Vitamin A is essential for normal embryonic cardiogenesis. The vitamin A-deficient phenotype in the avian embryo includes an abnormal heart tube closed at the sinus venosus and the absence of large vessels that normally connect the embryonic heart to the developing circulatory system. In vitamin A-deficient embryos the expression of cardiomyocyte differentiation genes, including atrial-specific myosin heavy chain, ventricular-specific myosin, and sarcomeric myosins as well as the putative cardiomyocyte specification gene Nkx-2.5, is not altered. However, the expression of transcription factor GATA-4 is severely decreased in the heart-forming regions of vitamin A-deficient stage 7-10 embryos. Significantly, GATA-4 transcripts are completely lacking in the lateral mesoderm posterior to the heart, in the area of the developing cardiac inflow tract that later displays prominent morphological defects, including a closed nonseptated heart lacking a sinus venosus. The administration of retinol to the vitamin A-deficient embryo restores GATA-4 expression and completely rescues the vitamin A-deficient phenotype. Our results indicate that GATA-4 is a component of the retinoid-mediated cardiogenic pathway unlinked to cardiomyocyte differentiation, but involved in the morphogenesis of the posterior heart tube and the development of the cardiac inflow tract.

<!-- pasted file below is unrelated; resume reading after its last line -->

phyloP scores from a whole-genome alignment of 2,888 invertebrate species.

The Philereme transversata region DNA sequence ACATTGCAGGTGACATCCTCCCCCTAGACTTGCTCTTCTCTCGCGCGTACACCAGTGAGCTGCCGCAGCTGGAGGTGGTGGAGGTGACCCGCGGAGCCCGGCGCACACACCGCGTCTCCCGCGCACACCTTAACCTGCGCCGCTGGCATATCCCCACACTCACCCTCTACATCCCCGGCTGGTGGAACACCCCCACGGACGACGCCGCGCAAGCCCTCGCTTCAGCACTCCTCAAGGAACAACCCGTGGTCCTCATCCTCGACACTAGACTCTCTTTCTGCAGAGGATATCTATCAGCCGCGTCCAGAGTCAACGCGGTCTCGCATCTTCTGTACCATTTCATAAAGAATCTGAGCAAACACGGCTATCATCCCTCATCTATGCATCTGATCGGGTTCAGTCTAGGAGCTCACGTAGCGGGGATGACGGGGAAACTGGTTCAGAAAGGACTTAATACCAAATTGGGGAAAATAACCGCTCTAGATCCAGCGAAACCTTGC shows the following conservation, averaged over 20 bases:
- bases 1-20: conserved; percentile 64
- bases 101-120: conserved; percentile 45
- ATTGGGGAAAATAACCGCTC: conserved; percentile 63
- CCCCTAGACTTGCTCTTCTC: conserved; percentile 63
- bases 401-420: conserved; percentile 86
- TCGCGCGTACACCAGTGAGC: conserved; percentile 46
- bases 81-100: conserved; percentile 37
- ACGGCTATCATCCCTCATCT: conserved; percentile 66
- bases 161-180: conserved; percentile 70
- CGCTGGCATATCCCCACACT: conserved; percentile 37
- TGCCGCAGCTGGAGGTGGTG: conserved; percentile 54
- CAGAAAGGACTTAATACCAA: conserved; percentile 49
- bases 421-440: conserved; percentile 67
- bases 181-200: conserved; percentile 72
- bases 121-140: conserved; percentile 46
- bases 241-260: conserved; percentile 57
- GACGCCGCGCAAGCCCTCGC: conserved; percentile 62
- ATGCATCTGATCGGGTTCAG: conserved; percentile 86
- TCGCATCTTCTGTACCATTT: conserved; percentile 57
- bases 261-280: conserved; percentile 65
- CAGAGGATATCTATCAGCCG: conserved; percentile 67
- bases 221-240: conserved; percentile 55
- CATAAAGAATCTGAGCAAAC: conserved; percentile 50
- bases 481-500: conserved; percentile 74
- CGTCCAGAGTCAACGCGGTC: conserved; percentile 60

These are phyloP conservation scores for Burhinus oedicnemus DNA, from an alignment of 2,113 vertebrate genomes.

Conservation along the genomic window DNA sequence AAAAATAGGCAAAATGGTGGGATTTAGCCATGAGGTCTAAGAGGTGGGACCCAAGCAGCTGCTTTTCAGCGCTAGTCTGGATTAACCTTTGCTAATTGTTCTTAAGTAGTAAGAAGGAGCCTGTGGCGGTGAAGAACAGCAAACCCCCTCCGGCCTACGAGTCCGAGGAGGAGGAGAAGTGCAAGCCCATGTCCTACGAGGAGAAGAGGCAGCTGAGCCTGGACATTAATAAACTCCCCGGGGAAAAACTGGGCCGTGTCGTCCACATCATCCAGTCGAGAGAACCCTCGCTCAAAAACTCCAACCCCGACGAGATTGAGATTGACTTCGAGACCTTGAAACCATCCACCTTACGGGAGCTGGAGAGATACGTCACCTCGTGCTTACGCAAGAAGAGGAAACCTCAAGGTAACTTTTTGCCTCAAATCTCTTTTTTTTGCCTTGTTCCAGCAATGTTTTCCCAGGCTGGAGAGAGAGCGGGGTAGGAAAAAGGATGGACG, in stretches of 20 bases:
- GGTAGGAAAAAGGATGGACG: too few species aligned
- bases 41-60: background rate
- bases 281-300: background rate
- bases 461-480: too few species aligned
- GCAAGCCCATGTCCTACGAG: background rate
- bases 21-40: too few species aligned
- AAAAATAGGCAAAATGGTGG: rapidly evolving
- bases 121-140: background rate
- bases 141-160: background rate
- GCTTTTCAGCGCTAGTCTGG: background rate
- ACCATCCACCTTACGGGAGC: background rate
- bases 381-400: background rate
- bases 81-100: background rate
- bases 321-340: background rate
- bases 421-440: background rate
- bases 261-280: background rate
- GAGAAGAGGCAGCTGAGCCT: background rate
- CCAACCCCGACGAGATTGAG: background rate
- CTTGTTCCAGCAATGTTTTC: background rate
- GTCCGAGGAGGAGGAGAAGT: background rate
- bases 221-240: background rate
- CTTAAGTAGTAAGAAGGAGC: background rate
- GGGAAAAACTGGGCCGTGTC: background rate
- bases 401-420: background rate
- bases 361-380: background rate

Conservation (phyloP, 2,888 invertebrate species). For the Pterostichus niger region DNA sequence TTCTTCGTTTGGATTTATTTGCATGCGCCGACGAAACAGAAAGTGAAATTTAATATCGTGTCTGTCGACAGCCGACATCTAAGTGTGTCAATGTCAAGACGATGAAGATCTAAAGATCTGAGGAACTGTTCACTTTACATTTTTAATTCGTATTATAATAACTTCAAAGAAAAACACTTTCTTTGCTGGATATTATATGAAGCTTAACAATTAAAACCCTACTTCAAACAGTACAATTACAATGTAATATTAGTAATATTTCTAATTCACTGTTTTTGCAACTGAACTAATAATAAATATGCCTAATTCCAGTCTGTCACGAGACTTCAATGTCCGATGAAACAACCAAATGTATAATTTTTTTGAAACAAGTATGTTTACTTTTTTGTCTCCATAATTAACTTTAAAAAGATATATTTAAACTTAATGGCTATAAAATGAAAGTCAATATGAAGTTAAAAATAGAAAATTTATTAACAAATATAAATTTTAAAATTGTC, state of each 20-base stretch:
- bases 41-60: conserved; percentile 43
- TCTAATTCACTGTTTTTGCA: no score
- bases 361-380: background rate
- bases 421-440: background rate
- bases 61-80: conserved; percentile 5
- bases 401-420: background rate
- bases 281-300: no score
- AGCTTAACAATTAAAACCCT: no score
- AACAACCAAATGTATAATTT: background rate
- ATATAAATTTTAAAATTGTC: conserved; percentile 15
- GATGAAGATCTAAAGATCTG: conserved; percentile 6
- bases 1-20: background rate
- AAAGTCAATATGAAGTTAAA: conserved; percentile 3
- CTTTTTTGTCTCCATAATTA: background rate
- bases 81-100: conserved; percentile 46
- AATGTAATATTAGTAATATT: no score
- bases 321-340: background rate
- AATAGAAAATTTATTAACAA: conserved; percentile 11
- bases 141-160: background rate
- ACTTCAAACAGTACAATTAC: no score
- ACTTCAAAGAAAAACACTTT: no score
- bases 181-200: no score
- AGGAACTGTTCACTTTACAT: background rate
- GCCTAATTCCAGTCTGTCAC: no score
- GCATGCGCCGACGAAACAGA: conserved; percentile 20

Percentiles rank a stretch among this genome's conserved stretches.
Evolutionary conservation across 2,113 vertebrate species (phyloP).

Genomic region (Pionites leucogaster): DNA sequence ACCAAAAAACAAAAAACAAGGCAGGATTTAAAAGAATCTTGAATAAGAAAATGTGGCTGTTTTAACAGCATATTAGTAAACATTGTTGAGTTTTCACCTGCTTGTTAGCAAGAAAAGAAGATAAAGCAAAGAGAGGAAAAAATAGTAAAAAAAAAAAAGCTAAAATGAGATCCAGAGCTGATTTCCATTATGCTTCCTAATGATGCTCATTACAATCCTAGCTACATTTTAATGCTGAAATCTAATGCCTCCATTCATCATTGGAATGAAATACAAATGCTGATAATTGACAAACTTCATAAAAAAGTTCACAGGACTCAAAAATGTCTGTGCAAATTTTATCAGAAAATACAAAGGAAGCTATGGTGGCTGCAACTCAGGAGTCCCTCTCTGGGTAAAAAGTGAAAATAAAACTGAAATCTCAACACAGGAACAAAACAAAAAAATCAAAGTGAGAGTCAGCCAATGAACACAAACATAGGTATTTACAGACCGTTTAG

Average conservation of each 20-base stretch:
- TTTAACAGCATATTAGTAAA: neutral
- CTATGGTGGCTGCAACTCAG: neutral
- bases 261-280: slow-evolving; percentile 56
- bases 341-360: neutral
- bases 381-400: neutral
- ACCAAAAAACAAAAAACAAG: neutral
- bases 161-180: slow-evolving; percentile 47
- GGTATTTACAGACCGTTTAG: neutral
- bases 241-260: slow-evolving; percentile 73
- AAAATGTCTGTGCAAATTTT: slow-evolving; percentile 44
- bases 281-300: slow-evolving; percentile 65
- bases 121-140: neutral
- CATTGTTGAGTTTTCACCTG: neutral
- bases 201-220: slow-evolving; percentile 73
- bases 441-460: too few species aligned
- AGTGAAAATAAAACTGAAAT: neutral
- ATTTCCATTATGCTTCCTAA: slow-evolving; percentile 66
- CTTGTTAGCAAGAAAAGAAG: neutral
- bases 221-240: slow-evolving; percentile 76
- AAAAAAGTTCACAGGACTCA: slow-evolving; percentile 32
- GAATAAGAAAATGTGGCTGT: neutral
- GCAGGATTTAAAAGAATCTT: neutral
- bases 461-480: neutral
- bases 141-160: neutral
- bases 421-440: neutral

Copyright 1999 Academic Press.